It is about the development of the right capabilities
When we look at agility from this perspective of competitiveness it becomes clear that this (whether one should bother or not) is not a question of which agile framework to apply, but a question of asking whether your organization is designed in a way that it is capable of developing the capabilities needed to gain this competitive advantage.
Agile organizations are adaptable. They have developed a capability that allows them to change focus and activities quickly at acceptable costs. Agile organizations also develop strong learning capabilities. They’ve learned to understand what causes problems and how to resolve them in a sustainable manner. Very much like the cyclist.
Try to be like the cyclist
Just as the cyclist needs to understand the cause of the recurring flat tires and have the flexibility to change the daily routine, an organization has to apply itself to develop similar capabilities. Only then can it prosper in a VUCA world. Don’t ask whether you should be bothered about agile, ask if you are blaming the pump or resolving the causes of all your flat tires.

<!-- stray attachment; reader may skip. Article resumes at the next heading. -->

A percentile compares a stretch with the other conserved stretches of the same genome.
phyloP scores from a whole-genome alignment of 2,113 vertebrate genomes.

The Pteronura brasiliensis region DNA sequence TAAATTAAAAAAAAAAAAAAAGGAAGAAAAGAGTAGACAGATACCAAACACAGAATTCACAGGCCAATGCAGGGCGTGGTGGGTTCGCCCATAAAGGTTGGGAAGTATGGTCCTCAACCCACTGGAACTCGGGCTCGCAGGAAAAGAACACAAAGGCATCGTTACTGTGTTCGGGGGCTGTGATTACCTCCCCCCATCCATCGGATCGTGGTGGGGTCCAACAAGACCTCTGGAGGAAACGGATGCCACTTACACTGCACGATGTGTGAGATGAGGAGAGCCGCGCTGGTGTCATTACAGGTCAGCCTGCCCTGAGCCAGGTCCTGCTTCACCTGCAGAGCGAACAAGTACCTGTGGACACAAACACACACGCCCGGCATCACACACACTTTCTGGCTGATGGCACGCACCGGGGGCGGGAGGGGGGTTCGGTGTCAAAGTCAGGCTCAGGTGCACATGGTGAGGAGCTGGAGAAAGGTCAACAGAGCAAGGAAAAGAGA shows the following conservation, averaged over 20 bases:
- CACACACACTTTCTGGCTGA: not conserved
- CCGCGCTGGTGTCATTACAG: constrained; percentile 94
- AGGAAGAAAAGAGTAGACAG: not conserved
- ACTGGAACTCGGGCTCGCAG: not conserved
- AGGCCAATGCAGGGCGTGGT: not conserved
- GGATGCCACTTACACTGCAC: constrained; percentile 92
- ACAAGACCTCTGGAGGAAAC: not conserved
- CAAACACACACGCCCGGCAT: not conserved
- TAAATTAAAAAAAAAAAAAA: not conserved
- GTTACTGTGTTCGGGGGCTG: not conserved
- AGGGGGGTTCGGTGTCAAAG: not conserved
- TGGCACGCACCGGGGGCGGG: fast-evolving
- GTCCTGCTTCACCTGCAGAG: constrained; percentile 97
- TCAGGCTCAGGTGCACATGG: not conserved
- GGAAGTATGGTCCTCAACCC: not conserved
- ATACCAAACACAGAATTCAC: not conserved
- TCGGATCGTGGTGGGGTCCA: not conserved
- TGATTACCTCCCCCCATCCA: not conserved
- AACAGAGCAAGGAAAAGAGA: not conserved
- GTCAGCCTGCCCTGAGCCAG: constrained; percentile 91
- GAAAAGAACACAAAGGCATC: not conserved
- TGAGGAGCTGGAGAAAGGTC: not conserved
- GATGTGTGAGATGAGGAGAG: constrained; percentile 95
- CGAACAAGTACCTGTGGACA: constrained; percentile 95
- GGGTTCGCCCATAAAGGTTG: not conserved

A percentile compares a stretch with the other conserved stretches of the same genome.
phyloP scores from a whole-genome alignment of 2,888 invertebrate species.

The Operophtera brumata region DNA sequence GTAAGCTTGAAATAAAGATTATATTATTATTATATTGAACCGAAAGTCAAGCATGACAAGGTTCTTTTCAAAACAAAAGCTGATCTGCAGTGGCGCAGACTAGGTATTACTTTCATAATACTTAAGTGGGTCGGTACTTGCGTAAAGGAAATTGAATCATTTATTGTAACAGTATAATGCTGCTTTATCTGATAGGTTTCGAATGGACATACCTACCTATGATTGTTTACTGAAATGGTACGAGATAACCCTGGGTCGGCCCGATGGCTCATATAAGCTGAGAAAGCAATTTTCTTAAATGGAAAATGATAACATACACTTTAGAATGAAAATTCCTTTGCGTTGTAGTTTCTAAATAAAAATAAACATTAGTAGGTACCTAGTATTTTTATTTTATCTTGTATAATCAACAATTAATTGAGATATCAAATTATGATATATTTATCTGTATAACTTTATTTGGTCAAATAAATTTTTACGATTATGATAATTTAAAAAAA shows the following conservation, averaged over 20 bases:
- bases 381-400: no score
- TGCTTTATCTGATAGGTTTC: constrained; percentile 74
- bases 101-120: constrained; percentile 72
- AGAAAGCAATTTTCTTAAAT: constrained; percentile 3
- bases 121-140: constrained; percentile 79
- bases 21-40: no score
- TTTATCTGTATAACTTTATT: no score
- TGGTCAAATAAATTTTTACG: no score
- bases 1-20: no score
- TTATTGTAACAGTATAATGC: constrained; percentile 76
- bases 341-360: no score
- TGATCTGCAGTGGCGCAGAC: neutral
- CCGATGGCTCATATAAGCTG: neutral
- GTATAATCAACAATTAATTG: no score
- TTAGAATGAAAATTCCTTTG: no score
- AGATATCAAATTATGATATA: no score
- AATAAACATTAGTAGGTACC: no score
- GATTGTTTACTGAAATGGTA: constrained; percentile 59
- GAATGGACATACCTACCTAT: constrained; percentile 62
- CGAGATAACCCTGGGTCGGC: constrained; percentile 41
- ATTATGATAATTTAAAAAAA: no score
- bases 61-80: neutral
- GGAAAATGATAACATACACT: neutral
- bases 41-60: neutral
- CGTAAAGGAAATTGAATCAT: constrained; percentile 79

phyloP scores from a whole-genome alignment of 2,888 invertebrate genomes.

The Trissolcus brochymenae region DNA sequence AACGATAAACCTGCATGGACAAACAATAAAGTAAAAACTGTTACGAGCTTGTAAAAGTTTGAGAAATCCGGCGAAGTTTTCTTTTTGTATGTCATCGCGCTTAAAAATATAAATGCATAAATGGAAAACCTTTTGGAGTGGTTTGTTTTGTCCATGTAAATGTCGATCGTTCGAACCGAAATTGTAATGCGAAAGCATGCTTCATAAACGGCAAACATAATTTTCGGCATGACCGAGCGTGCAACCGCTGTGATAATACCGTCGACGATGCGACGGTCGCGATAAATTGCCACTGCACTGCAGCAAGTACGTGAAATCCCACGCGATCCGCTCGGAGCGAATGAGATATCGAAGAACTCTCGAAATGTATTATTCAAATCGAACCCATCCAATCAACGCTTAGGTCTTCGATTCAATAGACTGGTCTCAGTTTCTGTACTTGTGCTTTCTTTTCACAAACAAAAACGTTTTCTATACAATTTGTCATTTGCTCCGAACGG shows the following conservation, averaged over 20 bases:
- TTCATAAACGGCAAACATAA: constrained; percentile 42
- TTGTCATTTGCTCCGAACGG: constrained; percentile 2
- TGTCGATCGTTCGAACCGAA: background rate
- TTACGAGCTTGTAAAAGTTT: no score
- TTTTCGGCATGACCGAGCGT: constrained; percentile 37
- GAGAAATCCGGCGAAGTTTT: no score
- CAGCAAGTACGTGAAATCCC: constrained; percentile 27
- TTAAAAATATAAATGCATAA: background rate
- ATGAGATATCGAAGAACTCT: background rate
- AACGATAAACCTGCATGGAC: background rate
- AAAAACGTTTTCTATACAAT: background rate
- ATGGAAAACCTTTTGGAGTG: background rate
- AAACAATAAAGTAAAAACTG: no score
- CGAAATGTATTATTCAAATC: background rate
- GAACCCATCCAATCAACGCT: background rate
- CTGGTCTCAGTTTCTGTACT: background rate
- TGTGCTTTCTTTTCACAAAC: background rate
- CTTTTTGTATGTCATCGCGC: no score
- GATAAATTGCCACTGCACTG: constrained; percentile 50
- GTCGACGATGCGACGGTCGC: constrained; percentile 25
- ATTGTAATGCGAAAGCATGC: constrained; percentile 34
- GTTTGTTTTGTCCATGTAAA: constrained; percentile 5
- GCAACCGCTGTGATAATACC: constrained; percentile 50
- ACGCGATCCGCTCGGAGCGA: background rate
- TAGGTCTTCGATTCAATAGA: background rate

In 2009, Jeroen first came into contact with agile working through Scrum. After a career as an analyst and project manager, he noticed the enormous contrast between the creation of agile organizations and the organization of classic software development. Jeroen has since been able to help many organizations and teams change to make this difference their own, and to organize for agility. In addition to being trained and experienced in Scrum, applying it on a large scale, and designing the organization that is needed for it, Jeroen is also a passionate facilitator of group processes. In facilitating workshops, multi-day off site sessions, and training, Jeroen derives enormous satisfaction from sharing his knowledge and the growth that people can experience together.